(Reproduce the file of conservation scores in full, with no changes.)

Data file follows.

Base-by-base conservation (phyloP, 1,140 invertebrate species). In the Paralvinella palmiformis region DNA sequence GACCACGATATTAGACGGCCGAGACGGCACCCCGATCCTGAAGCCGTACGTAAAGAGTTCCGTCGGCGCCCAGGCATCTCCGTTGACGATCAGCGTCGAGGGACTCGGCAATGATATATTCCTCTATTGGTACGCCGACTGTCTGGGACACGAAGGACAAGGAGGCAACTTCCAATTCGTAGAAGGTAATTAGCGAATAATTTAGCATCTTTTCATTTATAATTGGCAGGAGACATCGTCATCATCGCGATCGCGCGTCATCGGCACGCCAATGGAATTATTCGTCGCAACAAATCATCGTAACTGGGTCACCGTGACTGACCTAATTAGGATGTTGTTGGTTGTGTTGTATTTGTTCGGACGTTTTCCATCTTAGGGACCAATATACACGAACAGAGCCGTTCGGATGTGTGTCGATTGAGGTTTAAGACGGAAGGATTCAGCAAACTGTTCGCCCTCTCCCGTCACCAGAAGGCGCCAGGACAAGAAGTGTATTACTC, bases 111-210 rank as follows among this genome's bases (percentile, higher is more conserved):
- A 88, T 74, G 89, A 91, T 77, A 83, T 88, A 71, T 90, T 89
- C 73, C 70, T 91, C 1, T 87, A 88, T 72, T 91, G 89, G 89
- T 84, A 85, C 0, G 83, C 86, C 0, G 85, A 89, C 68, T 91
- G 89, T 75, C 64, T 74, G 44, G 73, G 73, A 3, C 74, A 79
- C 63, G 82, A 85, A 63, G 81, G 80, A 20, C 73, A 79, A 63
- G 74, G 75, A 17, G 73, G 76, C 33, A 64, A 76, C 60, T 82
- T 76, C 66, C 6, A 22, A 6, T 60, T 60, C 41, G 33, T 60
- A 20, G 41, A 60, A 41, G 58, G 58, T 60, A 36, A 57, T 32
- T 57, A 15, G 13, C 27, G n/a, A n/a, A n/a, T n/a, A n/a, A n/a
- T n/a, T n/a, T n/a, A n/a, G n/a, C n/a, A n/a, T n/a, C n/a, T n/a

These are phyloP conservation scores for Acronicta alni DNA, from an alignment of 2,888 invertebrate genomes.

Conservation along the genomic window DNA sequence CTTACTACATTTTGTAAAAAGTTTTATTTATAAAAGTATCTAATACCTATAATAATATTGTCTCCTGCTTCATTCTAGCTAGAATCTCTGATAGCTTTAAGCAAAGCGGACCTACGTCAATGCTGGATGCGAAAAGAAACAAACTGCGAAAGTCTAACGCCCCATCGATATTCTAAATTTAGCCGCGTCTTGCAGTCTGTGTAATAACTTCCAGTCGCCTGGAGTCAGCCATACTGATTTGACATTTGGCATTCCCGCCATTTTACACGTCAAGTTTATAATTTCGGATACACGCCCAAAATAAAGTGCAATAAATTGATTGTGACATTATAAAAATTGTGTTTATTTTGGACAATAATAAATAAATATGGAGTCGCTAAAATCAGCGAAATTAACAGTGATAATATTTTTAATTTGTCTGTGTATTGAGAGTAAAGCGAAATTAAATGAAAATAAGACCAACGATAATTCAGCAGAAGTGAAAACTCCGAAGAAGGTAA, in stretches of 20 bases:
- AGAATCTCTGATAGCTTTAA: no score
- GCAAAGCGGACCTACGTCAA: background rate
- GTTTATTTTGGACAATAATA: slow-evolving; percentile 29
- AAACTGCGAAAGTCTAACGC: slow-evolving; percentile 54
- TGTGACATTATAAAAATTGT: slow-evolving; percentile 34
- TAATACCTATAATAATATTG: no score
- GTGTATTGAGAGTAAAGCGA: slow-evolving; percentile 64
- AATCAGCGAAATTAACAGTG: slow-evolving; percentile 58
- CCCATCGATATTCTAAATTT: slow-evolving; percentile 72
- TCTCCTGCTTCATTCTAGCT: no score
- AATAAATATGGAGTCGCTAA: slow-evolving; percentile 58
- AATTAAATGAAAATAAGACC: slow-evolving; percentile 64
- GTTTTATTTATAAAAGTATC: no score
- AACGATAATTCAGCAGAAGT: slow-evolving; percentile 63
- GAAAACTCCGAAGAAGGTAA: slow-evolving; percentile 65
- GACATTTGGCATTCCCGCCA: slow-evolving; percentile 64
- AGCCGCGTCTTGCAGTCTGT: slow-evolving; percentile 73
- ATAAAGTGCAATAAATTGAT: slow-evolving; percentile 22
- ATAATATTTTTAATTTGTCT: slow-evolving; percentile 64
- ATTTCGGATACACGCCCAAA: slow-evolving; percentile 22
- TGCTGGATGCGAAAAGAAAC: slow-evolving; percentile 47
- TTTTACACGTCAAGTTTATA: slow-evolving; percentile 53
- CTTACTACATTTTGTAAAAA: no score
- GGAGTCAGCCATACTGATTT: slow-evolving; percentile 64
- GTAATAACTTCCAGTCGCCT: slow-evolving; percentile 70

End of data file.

Base-by-base conservation (phyloP, 1,140 invertebrate species). In the Paralvinella palmiformis region DNA sequence GACCACGATATTAGACGGCCGAGACGGCACCCCGATCCTGAAGCCGTACGTAAAGAGTTCCGTCGGCGCCCAGGCATCTCCGTTGACGATCAGCGTCGAGGGACTCGGCAATGATATATTCCTCTATTGGTACGCCGACTGTCTGGGACACGAAGGACAAGGAGGCAACTTCCAATTCGTAGAAGGTAATTAGCGAATAATTTAGCATCTTTTCATTTATAATTGGCAGGAGACATCGTCATCATCGCGATCGCGCGTCATCGGCACGCCAATGGAATTATTCGTCGCAACAAATCATCGTAACTGGGTCACCGTGACTGACCTAATTAGGATGTTGTTGGTTGTGTTGTATTTGTTCGGACGTTTTCCATCTTAGGGACCAATATACACGAACAGAGCCGTTCGGATGTGTGTCGATTGAGGTTTAAGACGGAAGGATTCAGCAAACTGTTCGCCCTCTCCCGTCACCAGAAGGCGCCAGGACAAGAAGTGTATTACTC, bases 111-210 rank as follows among this genome's bases (percentile, higher is more conserved):
- A 88, T 74, G 89, A 91, T 77, A 83, T 88, A 71, T 90, T 89
- C 73, C 70, T 91, C 1, T 87, A 88, T 72, T 91, G 89, G 89
- T 84, A 85, C 0, G 83, C 86, C 0, G 85, A 89, C 68, T 91
- G 89, T 75, C 64, T 74, G 44, G 73, G 73, A 3, C 74, A 79
- C 63, G 82, A 85, A 63, G 81, G 80, A 20, C 73, A 79, A 63
- G 74, G 75, A 17, G 73, G 76, C 33, A 64, A 76, C 60, T 82
- T 76, C 66, C 6, A 22, A 6, T 60, T 60, C 41, G 33, T 60
- A 20, G 41, A 60, A 41, G 58, G 58, T 60, A 36, A 57, T 32
- T 57, A 15, G 13, C 27, G n/a, A n/a, A n/a, T n/a, A n/a, A n/a
- T n/a, T n/a, T n/a, A n/a, G n/a, C n/a, A n/a, T n/a, C n/a, T n/a

These are phyloP conservation scores for Acronicta alni DNA, from an alignment of 2,888 invertebrate genomes.

Conservation along the genomic window DNA sequence CTTACTACATTTTGTAAAAAGTTTTATTTATAAAAGTATCTAATACCTATAATAATATTGTCTCCTGCTTCATTCTAGCTAGAATCTCTGATAGCTTTAAGCAAAGCGGACCTACGTCAATGCTGGATGCGAAAAGAAACAAACTGCGAAAGTCTAACGCCCCATCGATATTCTAAATTTAGCCGCGTCTTGCAGTCTGTGTAATAACTTCCAGTCGCCTGGAGTCAGCCATACTGATTTGACATTTGGCATTCCCGCCATTTTACACGTCAAGTTTATAATTTCGGATACACGCCCAAAATAAAGTGCAATAAATTGATTGTGACATTATAAAAATTGTGTTTATTTTGGACAATAATAAATAAATATGGAGTCGCTAAAATCAGCGAAATTAACAGTGATAATATTTTTAATTTGTCTGTGTATTGAGAGTAAAGCGAAATTAAATGAAAATAAGACCAACGATAATTCAGCAGAAGTGAAAACTCCGAAGAAGGTAA, in stretches of 20 bases:
- AGAATCTCTGATAGCTTTAA: no score
- GCAAAGCGGACCTACGTCAA: background rate
- GTTTATTTTGGACAATAATA: slow-evolving; percentile 29
- AAACTGCGAAAGTCTAACGC: slow-evolving; percentile 54
- TGTGACATTATAAAAATTGT: slow-evolving; percentile 34
- TAATACCTATAATAATATTG: no score
- GTGTATTGAGAGTAAAGCGA: slow-evolving; percentile 64
- AATCAGCGAAATTAACAGTG: slow-evolving; percentile 58
- CCCATCGATATTCTAAATTT: slow-evolving; percentile 72
- TCTCCTGCTTCATTCTAGCT: no score
- AATAAATATGGAGTCGCTAA: slow-evolving; percentile 58
- AATTAAATGAAAATAAGACC: slow-evolving; percentile 64
- GTTTTATTTATAAAAGTATC: no score
- AACGATAATTCAGCAGAAGT: slow-evolving; percentile 63
- GAAAACTCCGAAGAAGGTAA: slow-evolving; percentile 65
- GACATTTGGCATTCCCGCCA: slow-evolving; percentile 64
- AGCCGCGTCTTGCAGTCTGT: slow-evolving; percentile 73
- ATAAAGTGCAATAAATTGAT: slow-evolving; percentile 22
- ATAATATTTTTAATTTGTCT: slow-evolving; percentile 64
- ATTTCGGATACACGCCCAAA: slow-evolving; percentile 22
- TGCTGGATGCGAAAAGAAAC: slow-evolving; percentile 47
- TTTTACACGTCAAGTTTATA: slow-evolving; percentile 53
- CTTACTACATTTTGTAAAAA: no score
- GGAGTCAGCCATACTGATTT: slow-evolving; percentile 64
- GTAATAACTTCCAGTCGCCT: slow-evolving; percentile 70